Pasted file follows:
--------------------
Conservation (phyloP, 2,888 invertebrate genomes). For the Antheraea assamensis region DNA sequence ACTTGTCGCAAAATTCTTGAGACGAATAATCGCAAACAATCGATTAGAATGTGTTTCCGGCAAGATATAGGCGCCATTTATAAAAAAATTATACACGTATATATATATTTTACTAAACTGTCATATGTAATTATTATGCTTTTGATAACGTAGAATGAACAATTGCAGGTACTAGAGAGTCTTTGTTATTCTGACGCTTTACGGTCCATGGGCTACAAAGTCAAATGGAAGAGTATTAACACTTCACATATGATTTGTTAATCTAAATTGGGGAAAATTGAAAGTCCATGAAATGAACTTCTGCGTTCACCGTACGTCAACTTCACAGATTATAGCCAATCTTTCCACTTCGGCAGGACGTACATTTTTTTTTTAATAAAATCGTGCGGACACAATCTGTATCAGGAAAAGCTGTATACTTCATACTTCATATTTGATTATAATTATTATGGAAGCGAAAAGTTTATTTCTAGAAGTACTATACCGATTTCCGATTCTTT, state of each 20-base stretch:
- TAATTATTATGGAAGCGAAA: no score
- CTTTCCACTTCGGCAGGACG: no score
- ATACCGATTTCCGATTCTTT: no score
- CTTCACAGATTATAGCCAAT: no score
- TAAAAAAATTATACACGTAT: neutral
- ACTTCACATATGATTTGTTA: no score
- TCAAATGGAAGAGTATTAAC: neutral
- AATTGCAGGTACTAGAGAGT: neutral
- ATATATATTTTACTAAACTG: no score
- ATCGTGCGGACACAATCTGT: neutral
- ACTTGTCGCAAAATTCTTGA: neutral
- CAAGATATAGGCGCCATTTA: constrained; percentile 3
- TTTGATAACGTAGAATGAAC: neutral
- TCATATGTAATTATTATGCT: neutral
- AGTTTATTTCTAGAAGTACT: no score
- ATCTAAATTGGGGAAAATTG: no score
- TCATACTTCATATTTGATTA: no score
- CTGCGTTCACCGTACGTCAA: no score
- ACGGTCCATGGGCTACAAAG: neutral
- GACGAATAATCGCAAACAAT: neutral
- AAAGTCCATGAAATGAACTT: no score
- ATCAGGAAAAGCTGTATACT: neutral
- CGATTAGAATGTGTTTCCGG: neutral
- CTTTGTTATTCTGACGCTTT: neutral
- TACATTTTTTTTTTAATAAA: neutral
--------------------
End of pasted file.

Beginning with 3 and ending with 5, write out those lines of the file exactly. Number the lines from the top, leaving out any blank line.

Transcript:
- CTTTCCACTTCGGCAGGACG: no score
- ATACCGATTTCCGATTCTTT: no score
- CTTCACAGATTATAGCCAAT: no score